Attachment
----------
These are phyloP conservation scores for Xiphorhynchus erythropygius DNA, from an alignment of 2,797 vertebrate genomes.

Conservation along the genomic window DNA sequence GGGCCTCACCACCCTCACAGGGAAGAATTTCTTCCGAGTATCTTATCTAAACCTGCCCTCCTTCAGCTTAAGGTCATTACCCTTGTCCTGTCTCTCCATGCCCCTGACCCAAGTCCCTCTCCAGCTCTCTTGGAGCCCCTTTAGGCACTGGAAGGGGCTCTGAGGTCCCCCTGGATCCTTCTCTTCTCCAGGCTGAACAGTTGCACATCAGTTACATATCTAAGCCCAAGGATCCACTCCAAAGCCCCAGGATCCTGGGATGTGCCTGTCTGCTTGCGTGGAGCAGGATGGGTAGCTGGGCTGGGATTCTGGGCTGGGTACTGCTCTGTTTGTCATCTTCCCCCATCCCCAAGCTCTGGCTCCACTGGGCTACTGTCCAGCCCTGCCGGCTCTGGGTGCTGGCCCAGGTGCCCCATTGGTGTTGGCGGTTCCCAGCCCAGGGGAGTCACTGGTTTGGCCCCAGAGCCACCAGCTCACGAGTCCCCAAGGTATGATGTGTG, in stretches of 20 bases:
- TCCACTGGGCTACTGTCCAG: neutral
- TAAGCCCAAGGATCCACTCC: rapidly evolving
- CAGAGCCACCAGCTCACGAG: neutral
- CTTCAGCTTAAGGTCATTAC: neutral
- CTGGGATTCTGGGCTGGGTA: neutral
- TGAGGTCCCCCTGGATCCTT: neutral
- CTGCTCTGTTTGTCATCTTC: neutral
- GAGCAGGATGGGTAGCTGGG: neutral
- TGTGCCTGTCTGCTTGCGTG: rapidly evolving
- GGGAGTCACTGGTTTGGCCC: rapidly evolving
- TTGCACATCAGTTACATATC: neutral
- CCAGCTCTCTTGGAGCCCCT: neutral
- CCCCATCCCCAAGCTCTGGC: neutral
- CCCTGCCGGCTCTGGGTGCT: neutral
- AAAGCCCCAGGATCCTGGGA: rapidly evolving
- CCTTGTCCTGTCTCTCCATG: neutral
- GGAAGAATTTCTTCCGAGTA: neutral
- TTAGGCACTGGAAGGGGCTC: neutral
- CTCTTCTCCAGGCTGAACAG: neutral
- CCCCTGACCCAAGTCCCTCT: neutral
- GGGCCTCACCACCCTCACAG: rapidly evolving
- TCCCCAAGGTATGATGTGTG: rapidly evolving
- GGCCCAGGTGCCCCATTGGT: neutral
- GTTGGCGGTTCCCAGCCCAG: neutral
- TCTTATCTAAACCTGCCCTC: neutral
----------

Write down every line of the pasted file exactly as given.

These are phyloP conservation scores for Xiphorhynchus erythropygius DNA, from an alignment of 2,797 vertebrate genomes.

Conservation along the genomic window DNA sequence GGGCCTCACCACCCTCACAGGGAAGAATTTCTTCCGAGTATCTTATCTAAACCTGCCCTCCTTCAGCTTAAGGTCATTACCCTTGTCCTGTCTCTCCATGCCCCTGACCCAAGTCCCTCTCCAGCTCTCTTGGAGCCCCTTTAGGCACTGGAAGGGGCTCTGAGGTCCCCCTGGATCCTTCTCTTCTCCAGGCTGAACAGTTGCACATCAGTTACATATCTAAGCCCAAGGATCCACTCCAAAGCCCCAGGATCCTGGGATGTGCCTGTCTGCTTGCGTGGAGCAGGATGGGTAGCTGGGCTGGGATTCTGGGCTGGGTACTGCTCTGTTTGTCATCTTCCCCCATCCCCAAGCTCTGGCTCCACTGGGCTACTGTCCAGCCCTGCCGGCTCTGGGTGCTGGCCCAGGTGCCCCATTGGTGTTGGCGGTTCCCAGCCCAGGGGAGTCACTGGTTTGGCCCCAGAGCCACCAGCTCACGAGTCCCCAAGGTATGATGTGTG, in stretches of 20 bases:
- TCCACTGGGCTACTGTCCAG: neutral
- TAAGCCCAAGGATCCACTCC: rapidly evolving
- CAGAGCCACCAGCTCACGAG: neutral
- CTTCAGCTTAAGGTCATTAC: neutral
- CTGGGATTCTGGGCTGGGTA: neutral
- TGAGGTCCCCCTGGATCCTT: neutral
- CTGCTCTGTTTGTCATCTTC: neutral
- GAGCAGGATGGGTAGCTGGG: neutral
- TGTGCCTGTCTGCTTGCGTG: rapidly evolving
- GGGAGTCACTGGTTTGGCCC: rapidly evolving
- TTGCACATCAGTTACATATC: neutral
- CCAGCTCTCTTGGAGCCCCT: neutral
- CCCCATCCCCAAGCTCTGGC: neutral
- CCCTGCCGGCTCTGGGTGCT: neutral
- AAAGCCCCAGGATCCTGGGA: rapidly evolving
- CCTTGTCCTGTCTCTCCATG: neutral
- GGAAGAATTTCTTCCGAGTA: neutral
- TTAGGCACTGGAAGGGGCTC: neutral
- CTCTTCTCCAGGCTGAACAG: neutral
- CCCCTGACCCAAGTCCCTCT: neutral
- GGGCCTCACCACCCTCACAG: rapidly evolving
- TCCCCAAGGTATGATGTGTG: rapidly evolving
- GGCCCAGGTGCCCCATTGGT: neutral
- GTTGGCGGTTCCCAGCCCAG: neutral
- TCTTATCTAAACCTGCCCTC: neutral